Table 1 Sampling sites, habitats, number of camera trap stations and camera trap nights sampled in the Andean portion of the Greater Madidi-Tambopata Landscape. 

Year Survey Site Habitat Altitude Range (masl) Camera Trap Stations Camera Trap Nights Sampled Polygon (km2)
2012 Acero Marka (AMK) High Andes - Tree Line Forest 3,117 - 3,759 19 1,254.2 5.5
Puina 1 (PNA1) Tree Line Forest 3,157 - 3,404 7 241.1 2.2
Pusupunku-Piwara (PP) Tree Line Forest 2,837 - 3,514 12 373.3 2.1
2015 Pampas Apolo (PDA) Mid-montane Cloud Forest 1,691 - 2,336 59 482.3 38.4
Puina 2 (PNA 2) High Andes - Tree Line Forest 3,152 - 4,761 71 974.5 92.4
2016 Mamacona (MAN) Low-montane Cloud Forest 1,521 - 2,123 28 312.3 21.9
Cargadero (CGR) Mid-montane Cloud Forest 1,317 - 3,223 28 350.3 3.5
Isañuj (ISÑ) High Andes - Tree line Forest 3,298 - 3,611 15 298.3 2.5
Camino Yungas (CYUN) Mid-montane Cloud Forest 1,670 - 3,049 28 515.4 17.9
2017 Sarayoj (SRJ) Upper Foothill Forest 1,157 - 1,448 20 135.9 8.8
Keara (KR) Upper Montane Cloud Forest 2,750 - 3,000 16 176.4 2.1
Suchez (SCH) High Andes 4,805 - 4,902 8 30.2 2.4
Total 12   1,157 - 4,902 311 5,144.3 193.5

Activity Pattern Analysis. All photographs were classified according to the time automatically registered on each photograph. The following categories were defined for the analysis: a) Sunrise, 30 minutes before the first ray of sunlight rises above the horizon, b) Day, begins at the moment when the first rays of the sun appear on the horizon, c) Sunset, begins at the moment when the sun is lost on the horizon, d) Night, begins 30 minutes after the sunset on the horizon (Ayala et al. 2020). This classification was made based on the sunrise and sunset time of each sampling day for the location of each sampling site (

Statistical analyses were performed in R software version 3.3.2 (R Core Team 2011). Using the Circular package (Agostinelli and Lund 2013), a Rayleigh test was conducted to assess the distribution uniformity on the daily activity data to evaluate whether or not species exhibited a random activity pattern over the circadian cycle. The synchronization of non-random data could indicate that the animals are nocturnal, diurnal, or crepuscular, whereas if the data are evenly distributed throughout the day, the species are classified as cathemeral (Pratas-Santiago et al. 2016).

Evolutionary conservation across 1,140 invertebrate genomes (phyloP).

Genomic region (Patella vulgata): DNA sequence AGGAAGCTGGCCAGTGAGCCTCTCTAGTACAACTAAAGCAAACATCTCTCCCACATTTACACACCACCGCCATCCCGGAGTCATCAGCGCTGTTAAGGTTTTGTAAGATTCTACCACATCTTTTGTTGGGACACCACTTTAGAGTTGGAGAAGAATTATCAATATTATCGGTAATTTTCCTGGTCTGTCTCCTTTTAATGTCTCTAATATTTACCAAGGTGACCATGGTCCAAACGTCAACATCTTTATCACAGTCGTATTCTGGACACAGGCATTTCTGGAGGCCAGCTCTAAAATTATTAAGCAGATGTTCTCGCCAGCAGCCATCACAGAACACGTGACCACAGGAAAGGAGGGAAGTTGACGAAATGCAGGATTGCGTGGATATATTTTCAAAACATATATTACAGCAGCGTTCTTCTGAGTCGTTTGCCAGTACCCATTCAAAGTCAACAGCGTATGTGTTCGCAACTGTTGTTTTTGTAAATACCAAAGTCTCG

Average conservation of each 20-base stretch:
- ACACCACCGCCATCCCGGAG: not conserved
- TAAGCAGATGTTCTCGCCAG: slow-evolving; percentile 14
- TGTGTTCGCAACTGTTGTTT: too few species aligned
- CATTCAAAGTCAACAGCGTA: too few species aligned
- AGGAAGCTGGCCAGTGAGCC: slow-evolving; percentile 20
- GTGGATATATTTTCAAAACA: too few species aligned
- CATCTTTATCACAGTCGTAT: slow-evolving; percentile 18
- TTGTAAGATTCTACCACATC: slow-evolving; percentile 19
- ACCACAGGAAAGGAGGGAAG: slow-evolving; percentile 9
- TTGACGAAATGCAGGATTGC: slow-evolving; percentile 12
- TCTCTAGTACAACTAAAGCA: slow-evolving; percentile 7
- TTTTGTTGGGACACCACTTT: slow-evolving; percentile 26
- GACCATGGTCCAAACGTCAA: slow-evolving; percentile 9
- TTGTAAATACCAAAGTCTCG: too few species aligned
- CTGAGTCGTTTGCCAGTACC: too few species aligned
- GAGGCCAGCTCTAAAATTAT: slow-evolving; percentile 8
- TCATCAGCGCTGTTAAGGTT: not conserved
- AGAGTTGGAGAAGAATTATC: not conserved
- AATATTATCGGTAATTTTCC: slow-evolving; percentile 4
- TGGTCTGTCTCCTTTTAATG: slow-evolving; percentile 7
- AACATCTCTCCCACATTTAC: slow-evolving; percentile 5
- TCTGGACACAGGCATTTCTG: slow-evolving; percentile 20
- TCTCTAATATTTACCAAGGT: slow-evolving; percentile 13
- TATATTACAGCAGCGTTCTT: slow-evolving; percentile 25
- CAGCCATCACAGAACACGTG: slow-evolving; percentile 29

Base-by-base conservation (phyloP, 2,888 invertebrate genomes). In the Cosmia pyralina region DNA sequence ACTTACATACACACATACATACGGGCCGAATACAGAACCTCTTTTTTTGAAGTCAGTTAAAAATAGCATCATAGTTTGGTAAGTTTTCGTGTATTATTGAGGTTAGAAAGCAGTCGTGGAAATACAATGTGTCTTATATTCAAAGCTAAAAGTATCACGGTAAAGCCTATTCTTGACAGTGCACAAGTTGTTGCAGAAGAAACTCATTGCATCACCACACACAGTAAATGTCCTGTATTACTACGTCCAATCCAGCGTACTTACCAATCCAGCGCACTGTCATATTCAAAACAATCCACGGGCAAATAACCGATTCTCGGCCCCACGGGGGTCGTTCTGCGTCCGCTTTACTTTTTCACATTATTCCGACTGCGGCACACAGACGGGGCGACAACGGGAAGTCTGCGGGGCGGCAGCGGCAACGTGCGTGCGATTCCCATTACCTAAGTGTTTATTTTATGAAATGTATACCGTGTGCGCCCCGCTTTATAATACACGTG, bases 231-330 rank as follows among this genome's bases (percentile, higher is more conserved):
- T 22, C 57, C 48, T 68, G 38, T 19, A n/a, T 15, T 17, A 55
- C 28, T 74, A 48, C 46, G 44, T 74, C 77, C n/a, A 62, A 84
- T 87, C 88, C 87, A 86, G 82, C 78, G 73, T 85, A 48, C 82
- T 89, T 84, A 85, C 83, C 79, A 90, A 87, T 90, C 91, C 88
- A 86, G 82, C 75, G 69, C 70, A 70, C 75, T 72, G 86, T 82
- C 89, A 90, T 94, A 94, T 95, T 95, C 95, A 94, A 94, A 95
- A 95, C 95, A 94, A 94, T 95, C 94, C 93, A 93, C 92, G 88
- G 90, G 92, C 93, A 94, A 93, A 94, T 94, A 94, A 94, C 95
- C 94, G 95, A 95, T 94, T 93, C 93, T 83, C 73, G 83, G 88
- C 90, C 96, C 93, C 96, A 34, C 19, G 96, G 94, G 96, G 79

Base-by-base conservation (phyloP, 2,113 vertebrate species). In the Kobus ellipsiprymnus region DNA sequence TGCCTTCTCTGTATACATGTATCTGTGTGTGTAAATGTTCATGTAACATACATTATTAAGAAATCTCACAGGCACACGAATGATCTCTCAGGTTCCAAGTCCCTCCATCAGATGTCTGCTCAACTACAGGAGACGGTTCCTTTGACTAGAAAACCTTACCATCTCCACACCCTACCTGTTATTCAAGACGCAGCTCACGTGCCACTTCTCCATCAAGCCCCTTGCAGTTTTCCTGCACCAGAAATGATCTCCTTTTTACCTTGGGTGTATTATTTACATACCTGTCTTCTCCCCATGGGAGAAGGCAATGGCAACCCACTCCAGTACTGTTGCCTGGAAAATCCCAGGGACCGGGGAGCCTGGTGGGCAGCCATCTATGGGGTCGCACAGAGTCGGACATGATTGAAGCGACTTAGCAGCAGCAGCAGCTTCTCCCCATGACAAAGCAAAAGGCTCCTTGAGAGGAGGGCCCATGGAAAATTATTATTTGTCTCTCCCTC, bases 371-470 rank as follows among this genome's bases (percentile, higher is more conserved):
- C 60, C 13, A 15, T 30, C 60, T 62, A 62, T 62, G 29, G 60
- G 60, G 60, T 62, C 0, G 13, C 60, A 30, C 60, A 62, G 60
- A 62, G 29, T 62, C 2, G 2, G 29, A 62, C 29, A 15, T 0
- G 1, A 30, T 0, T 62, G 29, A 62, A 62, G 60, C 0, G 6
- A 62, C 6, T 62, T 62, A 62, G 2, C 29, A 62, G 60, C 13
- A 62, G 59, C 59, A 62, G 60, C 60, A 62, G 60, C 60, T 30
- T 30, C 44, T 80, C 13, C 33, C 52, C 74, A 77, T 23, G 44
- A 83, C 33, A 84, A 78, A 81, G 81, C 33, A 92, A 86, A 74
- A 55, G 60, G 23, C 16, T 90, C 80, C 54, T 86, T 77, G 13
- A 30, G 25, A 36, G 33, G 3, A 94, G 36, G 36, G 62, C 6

We used Kernel density estimation to generate the activity patterns for each species, Kernel density estimations are a non-parametric way to estimate the probability density function of a distribution of records (Linkie and Ridout 2011). The analysis of activity patterns of species with more than 10 independent events was carried out (Gerber et al. 2012; Monterroso et al. 2014).


The sites sampled covered an altitudinal gradient from 1,157 to 4,902 masl. A total of 311 digital camera trap stations were installed, obtaining a sampling effort of 5,144 trap nights (TN; Table 1). A total of 21,346 photographs and 1,152 independent events were obtained, identifying 28 species of mammals. The species with the highest number of photographs were Didelphis pernigra (n = 10,305), Lagidium viscacia (n = 2,030) and Lycalopex culpaeus (n = 1,929; Table 2).

Table 2 Number of photographs, independent events (IE) and Relative Abundance Index (RAI) registered at 12 sample sites (AMK = Acero Marka, PNA 1 = Puina 1, PNA 2 = Puina 2, PP = Pusupunku-Piwara, PDA = Pampas de Apolo, MAM = Mamacona, CGR = Cargadero, ISÑ = Isañuj, CYUN = Camino Yungas, SRJ = Sarayoj, KR = Keara, SCH = Suchez) in the Andean portion of the Greater Madidi-Tambopata Landscape. 

Sapajus apella 25 5 0.86±0.40 0.35±0.33
Lycalopex culpaeus 1,929 235 16.38±7.86 1±0.43 1.04±0.11 6.81±3.16 19.89±12.16
Leopardus colocola 27 3 0.3±0.17
Leopardus jacobita 17 3 0.31±0.18
Leopardus pardalis 44 4 0.36±0.34 2.14±1.55
Leopardus tigrinus 177 22 0.41±0.12 0.54±0.11 0.31±0.17 1.72±0.66 0.3±0.29 0.63±0.44 1.51±0.59
Puma concolor 63 11 0.08±0.08 0.35±0.33 1.96±1.11 0.39±0.36 0.57±0.57
Puma yagouaroundi 19 2 0.39±0.39
Conepatus chinga 608 53 3.15±2.35 1.11±1.06 1.73±0.87 3.5±3.23